As much as I believe that our motivation for exercise should come from a health perpective, I'm not oblivious to the fact that EVERYONE wants to look good.
So when it comes to getting that thin waist, broad shoulder look, I really don't think that there is any better tool than the one that you were born with (your body) and the one that aligns your joints properly to not only give you strong shoulders, but to keep them healthy as well (a kettlebell).
First, let's nip things in the bud. If you want that tapered look, then it doesn't matter how big you try to get your shoulders or back if your waist is as large if not larger than the rest of your upper body. So dial in your nutrition and use a great fat loss plan like this one…
Your shoulder is such a complex joint that I think in order to get them looking great and keeping them healthy we need to use a combination of over head pressing movements, pulling movements (like rows and chin-ups) and stability exercises like overhead holds.
First, stick to natural movements. Most bodybuilder types think of front raises and lateral raises as the way to building your shoulders. But when you stop and think of everyday life, how often do you raise a weight in front of you or to the side? Stick to overhead pressing movements like a kettlebell military press making sure that you're keeping your shoulders "in their sockets" by firing your lats to keep your shoulders DOWN and BACK.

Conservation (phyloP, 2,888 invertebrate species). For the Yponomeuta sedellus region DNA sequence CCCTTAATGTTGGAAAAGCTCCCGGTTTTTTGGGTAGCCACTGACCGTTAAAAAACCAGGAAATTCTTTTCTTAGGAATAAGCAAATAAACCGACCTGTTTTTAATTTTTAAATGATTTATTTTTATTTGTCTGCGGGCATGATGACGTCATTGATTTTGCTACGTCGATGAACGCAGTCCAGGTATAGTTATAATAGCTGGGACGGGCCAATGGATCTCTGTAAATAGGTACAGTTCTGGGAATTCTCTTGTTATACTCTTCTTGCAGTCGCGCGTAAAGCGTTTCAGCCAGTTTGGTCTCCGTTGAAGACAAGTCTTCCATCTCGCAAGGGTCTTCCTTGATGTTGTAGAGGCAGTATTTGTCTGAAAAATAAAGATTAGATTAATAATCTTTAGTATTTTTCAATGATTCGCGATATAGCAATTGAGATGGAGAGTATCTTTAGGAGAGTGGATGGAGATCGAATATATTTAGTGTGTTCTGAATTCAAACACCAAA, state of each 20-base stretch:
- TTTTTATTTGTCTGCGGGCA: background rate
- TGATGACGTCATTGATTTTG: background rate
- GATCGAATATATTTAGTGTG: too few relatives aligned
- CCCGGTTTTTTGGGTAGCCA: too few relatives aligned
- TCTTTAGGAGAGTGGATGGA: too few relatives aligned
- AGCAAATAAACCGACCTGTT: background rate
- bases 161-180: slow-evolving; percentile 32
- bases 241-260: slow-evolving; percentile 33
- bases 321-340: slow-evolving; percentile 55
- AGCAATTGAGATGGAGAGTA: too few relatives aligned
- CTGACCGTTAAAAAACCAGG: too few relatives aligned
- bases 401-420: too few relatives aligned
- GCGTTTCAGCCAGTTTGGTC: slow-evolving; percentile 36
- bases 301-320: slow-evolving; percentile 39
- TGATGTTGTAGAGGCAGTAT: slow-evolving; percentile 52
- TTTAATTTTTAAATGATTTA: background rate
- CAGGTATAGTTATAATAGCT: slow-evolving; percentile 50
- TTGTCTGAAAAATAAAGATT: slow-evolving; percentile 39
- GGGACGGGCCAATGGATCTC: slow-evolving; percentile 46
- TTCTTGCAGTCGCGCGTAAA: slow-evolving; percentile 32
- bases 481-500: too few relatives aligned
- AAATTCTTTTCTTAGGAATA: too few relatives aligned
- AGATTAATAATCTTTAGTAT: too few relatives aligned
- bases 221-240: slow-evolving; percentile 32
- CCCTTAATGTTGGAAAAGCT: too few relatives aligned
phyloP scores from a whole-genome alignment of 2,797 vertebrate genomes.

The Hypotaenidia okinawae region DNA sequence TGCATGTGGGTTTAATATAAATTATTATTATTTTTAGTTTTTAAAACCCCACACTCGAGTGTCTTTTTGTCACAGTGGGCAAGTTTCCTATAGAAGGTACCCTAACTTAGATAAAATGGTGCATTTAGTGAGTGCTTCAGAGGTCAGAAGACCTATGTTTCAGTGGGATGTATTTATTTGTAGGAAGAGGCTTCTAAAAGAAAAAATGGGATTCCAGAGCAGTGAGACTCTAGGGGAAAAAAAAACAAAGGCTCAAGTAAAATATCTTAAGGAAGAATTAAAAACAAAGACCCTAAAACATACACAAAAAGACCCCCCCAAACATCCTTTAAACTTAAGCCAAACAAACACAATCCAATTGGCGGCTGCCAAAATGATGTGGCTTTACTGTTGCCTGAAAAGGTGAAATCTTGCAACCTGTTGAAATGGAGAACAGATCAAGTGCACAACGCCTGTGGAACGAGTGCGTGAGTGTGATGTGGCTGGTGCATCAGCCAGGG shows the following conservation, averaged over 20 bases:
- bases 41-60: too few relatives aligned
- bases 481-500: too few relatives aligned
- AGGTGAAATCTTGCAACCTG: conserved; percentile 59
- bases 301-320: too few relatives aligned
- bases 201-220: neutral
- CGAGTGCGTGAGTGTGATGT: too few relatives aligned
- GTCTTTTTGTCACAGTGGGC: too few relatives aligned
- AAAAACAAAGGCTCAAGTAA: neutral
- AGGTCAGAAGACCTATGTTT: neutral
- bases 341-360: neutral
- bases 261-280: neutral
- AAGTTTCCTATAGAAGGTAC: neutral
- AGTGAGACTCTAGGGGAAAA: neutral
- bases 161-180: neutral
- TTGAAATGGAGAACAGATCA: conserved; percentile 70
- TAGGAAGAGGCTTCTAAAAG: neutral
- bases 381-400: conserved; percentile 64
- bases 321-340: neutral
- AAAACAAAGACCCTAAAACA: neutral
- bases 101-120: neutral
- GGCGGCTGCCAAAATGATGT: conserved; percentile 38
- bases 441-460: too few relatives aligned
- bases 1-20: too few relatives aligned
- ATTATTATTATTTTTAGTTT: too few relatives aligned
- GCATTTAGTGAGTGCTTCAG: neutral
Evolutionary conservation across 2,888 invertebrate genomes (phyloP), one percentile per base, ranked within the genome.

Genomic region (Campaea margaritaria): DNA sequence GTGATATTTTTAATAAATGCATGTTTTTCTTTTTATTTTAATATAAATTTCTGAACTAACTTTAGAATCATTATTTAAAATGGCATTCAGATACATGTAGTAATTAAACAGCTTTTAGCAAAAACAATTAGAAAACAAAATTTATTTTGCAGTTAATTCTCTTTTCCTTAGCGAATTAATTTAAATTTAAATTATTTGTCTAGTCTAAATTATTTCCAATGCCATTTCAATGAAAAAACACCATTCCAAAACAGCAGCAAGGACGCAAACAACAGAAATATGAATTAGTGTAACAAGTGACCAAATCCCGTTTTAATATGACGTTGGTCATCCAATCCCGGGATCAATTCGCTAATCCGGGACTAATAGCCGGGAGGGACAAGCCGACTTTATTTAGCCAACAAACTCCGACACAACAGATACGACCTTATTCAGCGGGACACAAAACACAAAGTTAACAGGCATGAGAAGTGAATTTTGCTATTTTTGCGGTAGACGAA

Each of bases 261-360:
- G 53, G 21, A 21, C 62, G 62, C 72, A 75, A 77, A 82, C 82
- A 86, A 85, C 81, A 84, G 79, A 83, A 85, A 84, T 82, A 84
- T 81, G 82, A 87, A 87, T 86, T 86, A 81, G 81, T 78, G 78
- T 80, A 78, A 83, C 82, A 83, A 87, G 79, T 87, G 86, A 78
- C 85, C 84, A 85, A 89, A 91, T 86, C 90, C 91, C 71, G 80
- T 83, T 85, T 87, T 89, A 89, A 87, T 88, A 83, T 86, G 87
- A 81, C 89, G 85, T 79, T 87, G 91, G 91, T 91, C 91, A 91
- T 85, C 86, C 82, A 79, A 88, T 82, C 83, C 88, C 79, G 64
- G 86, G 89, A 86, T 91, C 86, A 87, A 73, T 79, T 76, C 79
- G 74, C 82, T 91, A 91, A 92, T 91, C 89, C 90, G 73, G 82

By keeping your shoulders "packed", you'll ensure that you won't strain your neck and that the fragile joint isn't in a compromised position.
I would practice your KB military presses from the rack position doing 3 to 5 sets of 5-8 reps. Make sure that you start with your non-dominant arm and then match the number of clean reps completed with the same amount of reps on the dominant arm.
Next, I would focus on some pulling movements. I am a HUGE fan of chin-ups and try to get in 100 reps of them (of varying grips and weight) per week. If you can't do chin-ups, then I suggest you pick-up some stretch bands to assist you.
I don't like the lat pulldown machine very much, and if you're like me and you train at home, then you don't have access to one anyway.
In addition to chin-ups, I think rows are essential to keeping your shoulders strong and healthy. Not only are doing rows great for building a strong broad back, but they are critical in helping you maintain great posture.
When it comes to rows, I really like inverted/bodyweight rows done on a set or rings, blast straps or a TRX. I also love doing high-rep dumbbell or kettlebell rows and will often finish 2 workouts per week doing 1 set of kettlebell rows per arm for reps with my 36kg bell.
I've found that doing this has really helped my grip strength and has helped my military press get better as well.
Finally, to help you get really strong shoulders, I believe some stability work is necessary. Because our shoulder is a ball and socket joint, it's important to make sure that we are able to maintain mobility in it while keeping our scapuale stable. To accomplish this, I really like overhead holds again ensuring that our shoulders stay PACKED and our lats are fired up.
For shoulder stability, I'd be difficult to find a better exercise than a Turkish Get-Up.
TGUs are one of those exercises that are very technical and that should be practiced a lot. If you've never done them before then I'd suggest that you do 50 naked get-ups per arm just to groove the movement pattern in.
KEEP YOUR CLOTHES ON – this isn't that kind of site. A "n@ked get-up" is a get-up performed without any weight.
In the meantime, while you're still learning the Get Up, try these variations on over head holds that are great for conditioning and for strong stable shoulders….
(You really need to watch this video right through until the end).
Remember, strong shoulders and a broad-tapered back is great, but it all gets negated if you've got a huge waist.
Use this program to trim down in the comfort of your own home using only bodyweight and ONE kettlebell…
Chris Lopez, RKC